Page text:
What the End of Easy Money Means for Investors
There’s a popular narrative in the stock market that it was the Federal Reserve – and not much else – that powered the strong stock market returns in the decade of so following the 2008 Global Financial Crisis. The thinking goes that because the Federal Reserve kept interest rates at the zero bound for years following the 2008 financial meltdown (and again following the pandemic), and because the central bank expanded their balance sheet with quantitative easing measures over the same period (see chart below), investors were ‘basically forced’ to flood into risk assets.1
The Fed’s Balance Sheet – Expands in 2008, Soars in 2020
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I’m not saying this line of thinking is wrong. Easy money no doubt supercharged capital flows into stocks and other risk assets. Investors in search of yield had limited options in the bond markets, and massive amounts of liquidity meant more money was sloshing around in the capital markets. Much of it made its way into stocks.
What gets left out of this narrative, however, is any role that rising corporate earnings may have played in the stock market’s ascent. That’s where I take issue. Aggregate S&P 500 earnings-per-share grew steadily from 2009 to 2015, contracted slightly, and then trended sharply higher up until the end of 2019. Aggregate EPS for S&P 500 companies more than doubled in this period, with profit margins reaching their highest point in decades by 2022. Zooming out even further, we know that year-over-year operating EPS growth averaged 8.4% from 2001 to 20224, which is almost perfectly in-line with the S&P 500’s 8.71% annualized return over that same period.5 In short, stocks were propelled by much more than just the Fed.
I think a better way to frame the Fed’s easy money impact on the stock market is to view it in terms of market return (beta) versus excess return (alpha).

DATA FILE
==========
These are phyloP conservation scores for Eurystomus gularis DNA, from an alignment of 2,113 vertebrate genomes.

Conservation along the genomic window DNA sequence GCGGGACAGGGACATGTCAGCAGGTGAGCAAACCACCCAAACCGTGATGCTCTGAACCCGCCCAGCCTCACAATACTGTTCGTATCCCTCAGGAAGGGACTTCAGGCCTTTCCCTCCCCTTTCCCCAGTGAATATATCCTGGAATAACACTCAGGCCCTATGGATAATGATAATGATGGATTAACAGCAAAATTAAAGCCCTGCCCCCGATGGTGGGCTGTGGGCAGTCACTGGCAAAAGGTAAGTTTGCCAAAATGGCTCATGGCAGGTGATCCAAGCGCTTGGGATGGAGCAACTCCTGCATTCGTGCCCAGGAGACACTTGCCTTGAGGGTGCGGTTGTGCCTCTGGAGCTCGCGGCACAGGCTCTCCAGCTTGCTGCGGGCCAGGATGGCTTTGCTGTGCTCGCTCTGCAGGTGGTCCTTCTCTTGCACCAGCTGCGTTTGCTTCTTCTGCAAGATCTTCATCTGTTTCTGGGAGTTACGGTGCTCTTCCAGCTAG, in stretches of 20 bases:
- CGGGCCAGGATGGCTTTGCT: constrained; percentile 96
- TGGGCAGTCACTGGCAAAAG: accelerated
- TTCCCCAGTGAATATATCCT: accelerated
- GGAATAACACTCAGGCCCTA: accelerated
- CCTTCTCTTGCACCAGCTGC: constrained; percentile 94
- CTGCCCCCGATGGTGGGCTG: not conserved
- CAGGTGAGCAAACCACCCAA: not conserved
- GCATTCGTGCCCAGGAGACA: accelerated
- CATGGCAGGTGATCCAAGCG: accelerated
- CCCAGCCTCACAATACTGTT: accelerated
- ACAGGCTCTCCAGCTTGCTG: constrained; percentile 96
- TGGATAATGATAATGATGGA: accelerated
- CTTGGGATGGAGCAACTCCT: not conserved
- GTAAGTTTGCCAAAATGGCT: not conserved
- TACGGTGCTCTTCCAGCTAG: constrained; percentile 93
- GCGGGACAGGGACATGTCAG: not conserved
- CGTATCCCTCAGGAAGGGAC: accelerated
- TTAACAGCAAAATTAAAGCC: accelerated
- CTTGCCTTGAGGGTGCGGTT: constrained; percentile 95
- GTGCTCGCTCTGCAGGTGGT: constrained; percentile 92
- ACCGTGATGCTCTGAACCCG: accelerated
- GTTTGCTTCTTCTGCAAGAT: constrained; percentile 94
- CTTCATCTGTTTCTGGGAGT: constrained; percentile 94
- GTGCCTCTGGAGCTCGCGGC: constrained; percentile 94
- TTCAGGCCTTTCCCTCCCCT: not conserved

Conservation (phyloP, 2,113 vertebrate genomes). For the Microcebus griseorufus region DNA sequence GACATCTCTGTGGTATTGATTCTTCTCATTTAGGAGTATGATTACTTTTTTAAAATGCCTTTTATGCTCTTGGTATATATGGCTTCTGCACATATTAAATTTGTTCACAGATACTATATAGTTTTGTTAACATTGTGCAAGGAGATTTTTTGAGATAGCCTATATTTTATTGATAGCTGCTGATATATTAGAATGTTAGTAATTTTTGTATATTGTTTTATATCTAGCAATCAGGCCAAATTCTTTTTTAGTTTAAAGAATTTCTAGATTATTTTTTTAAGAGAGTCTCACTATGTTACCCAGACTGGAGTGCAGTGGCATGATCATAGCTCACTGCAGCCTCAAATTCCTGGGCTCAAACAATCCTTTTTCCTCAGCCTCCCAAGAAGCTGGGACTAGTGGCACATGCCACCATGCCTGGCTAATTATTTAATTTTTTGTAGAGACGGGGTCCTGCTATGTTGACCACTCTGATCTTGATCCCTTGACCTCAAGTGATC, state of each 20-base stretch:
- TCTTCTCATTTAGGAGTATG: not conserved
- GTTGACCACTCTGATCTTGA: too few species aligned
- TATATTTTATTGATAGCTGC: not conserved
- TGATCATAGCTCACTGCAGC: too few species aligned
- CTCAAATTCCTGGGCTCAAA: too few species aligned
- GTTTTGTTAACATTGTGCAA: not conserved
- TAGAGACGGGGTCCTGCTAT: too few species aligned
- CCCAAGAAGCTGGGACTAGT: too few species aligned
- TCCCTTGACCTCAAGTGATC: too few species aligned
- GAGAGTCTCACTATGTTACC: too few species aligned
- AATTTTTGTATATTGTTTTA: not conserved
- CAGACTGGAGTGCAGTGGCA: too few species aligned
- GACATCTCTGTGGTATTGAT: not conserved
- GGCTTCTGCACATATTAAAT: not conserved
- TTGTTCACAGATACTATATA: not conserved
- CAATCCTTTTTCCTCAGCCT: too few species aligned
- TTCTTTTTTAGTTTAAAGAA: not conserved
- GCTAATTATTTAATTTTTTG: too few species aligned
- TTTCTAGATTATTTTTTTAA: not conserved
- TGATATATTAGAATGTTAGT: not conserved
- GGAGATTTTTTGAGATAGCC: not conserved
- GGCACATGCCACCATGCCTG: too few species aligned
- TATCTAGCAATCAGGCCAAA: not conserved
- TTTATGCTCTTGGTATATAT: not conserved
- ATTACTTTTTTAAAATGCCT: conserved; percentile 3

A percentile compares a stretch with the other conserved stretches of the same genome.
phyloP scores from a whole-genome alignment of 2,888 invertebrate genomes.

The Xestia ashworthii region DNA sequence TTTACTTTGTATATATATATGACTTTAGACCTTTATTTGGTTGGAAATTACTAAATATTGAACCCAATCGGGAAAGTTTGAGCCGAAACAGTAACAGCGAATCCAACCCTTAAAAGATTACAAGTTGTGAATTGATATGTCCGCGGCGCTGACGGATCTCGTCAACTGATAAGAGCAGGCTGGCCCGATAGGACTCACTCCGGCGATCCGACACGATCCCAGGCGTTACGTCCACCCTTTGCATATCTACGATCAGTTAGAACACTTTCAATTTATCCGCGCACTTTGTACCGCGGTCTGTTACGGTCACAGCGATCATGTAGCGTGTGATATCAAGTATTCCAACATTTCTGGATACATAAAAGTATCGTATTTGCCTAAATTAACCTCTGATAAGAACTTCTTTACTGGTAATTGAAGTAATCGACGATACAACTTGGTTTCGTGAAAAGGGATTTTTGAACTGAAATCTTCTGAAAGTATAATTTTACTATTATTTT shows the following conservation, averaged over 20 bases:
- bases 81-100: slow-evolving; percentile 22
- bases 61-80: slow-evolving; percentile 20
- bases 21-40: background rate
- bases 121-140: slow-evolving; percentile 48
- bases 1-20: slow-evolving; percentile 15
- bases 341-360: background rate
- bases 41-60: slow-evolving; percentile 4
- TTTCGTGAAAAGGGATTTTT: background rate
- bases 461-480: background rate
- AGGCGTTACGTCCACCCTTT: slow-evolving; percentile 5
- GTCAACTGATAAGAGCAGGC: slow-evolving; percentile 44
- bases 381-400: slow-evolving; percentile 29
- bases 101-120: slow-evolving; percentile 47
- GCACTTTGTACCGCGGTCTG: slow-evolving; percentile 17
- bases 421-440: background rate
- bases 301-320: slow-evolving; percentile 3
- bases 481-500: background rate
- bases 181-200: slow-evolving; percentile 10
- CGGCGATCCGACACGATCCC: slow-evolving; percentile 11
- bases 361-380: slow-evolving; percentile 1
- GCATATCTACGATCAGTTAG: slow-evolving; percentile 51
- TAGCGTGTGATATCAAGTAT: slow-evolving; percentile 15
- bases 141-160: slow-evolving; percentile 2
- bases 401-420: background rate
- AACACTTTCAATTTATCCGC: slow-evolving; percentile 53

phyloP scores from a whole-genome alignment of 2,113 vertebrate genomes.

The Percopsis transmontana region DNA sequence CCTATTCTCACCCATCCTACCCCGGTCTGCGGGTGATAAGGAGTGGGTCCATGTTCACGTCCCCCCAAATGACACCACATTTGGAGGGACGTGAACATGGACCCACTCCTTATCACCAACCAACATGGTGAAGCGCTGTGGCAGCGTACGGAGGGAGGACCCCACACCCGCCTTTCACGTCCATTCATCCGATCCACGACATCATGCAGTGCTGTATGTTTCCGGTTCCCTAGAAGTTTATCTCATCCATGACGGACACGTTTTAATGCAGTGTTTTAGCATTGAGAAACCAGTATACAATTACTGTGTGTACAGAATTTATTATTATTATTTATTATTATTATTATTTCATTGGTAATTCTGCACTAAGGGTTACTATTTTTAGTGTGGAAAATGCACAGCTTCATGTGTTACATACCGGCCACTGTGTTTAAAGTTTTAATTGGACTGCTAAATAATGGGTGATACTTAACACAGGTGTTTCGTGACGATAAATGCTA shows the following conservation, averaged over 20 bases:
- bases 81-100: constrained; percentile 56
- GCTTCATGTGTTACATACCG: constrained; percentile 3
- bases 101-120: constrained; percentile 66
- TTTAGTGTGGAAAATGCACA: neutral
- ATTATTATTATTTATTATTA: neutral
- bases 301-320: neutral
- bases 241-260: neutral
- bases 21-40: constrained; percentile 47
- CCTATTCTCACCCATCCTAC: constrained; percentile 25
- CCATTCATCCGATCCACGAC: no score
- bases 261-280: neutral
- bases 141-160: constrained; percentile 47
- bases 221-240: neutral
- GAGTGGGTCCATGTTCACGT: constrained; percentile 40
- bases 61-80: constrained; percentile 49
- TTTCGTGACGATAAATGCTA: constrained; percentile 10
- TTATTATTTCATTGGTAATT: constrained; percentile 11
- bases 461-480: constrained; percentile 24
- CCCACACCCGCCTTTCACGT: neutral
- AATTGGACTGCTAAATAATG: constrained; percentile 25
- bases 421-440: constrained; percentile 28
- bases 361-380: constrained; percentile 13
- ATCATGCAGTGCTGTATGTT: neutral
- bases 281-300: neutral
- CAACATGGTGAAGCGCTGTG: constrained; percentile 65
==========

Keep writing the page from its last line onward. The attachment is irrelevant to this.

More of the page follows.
I’ve made the argument above that the Fed’s easy money policies – combined with many years of steady earnings and economic growth – have been driving the stock market higher since 2008. Valuations were low when the Fed engaged in aggressive monetary easing, which became a ‘rising tide that lifted all boats’ in the stock market. Beta ruled, and the differentiation between individual stocks was lower than average. Investors did not need to do much beyond owning a broad set of stocks in order to do well. In other words, high beta delivered – the average annual return for the S&P 500 was 15% from 2010 to 2021.
Looking ahead, tighter money (chart below) may mean lower beta, which sets the stage for alpha to play a bigger role in portfolio returns going forward.
Year-over-year % change in Fed’s Balance Sheet
Bottom Line for Investors
In the decade following the Global Financial Crisis, the Fed’s main objective was to support economic growth. Inflation was an afterthought.
The current environment is, of course, just the opposite. With the Fed making decisions almost unilaterally focused on inflation, they are likely to be less supportive of growth – which may factor as a headwind for risk assets. What’s more, valuations are currently at relatively high levels, which means the starting point for tighter monetary conditions is one where stocks aren’t cheap.
Given this setup and looking out over the next decade, investors should not expect the same 15% annualized returns stocks experienced from 2010 to 2021. Lower beta does not necessarily have to mean lower portfolio returns, however. It just means investors and managers will likely need to generate more alpha in portfolios, which plays nicely into a central tenet of our investment approach here at Zacks.
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